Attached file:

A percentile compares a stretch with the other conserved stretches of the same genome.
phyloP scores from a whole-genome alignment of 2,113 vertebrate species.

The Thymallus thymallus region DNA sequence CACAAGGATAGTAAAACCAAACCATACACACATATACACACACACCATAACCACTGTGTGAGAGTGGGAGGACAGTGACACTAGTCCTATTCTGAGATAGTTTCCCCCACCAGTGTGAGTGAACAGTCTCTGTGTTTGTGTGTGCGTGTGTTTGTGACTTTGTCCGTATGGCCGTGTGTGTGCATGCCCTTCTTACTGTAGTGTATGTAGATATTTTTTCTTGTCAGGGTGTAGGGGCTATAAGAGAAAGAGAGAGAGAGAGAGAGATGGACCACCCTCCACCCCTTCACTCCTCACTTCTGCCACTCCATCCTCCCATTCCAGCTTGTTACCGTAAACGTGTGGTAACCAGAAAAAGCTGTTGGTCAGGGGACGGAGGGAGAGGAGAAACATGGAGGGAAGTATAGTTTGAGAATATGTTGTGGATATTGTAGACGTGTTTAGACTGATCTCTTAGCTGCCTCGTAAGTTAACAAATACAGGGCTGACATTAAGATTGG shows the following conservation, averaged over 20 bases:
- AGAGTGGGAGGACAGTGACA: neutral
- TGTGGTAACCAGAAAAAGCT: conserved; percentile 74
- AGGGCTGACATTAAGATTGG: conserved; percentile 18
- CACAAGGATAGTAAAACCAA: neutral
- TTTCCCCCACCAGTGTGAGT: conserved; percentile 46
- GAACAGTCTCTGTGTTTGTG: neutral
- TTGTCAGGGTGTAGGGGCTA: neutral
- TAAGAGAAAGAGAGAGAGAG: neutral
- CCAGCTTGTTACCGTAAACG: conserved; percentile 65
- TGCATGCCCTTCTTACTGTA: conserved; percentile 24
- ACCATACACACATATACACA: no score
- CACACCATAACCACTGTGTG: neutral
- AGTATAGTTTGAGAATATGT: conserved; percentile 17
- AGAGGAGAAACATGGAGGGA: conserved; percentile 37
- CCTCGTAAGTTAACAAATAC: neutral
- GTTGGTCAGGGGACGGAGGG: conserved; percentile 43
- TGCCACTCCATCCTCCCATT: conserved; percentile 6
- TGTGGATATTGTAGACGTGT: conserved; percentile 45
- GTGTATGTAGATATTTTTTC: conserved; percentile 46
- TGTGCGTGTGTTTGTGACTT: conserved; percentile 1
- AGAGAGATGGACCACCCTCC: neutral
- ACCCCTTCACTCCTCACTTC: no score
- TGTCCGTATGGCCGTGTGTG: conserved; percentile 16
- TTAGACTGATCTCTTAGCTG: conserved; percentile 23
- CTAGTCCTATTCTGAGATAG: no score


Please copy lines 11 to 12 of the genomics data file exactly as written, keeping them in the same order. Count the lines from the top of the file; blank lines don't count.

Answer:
- TAAGAGAAAGAGAGAGAGAG: neutral
- CCAGCTTGTTACCGTAAACG: conserved; percentile 65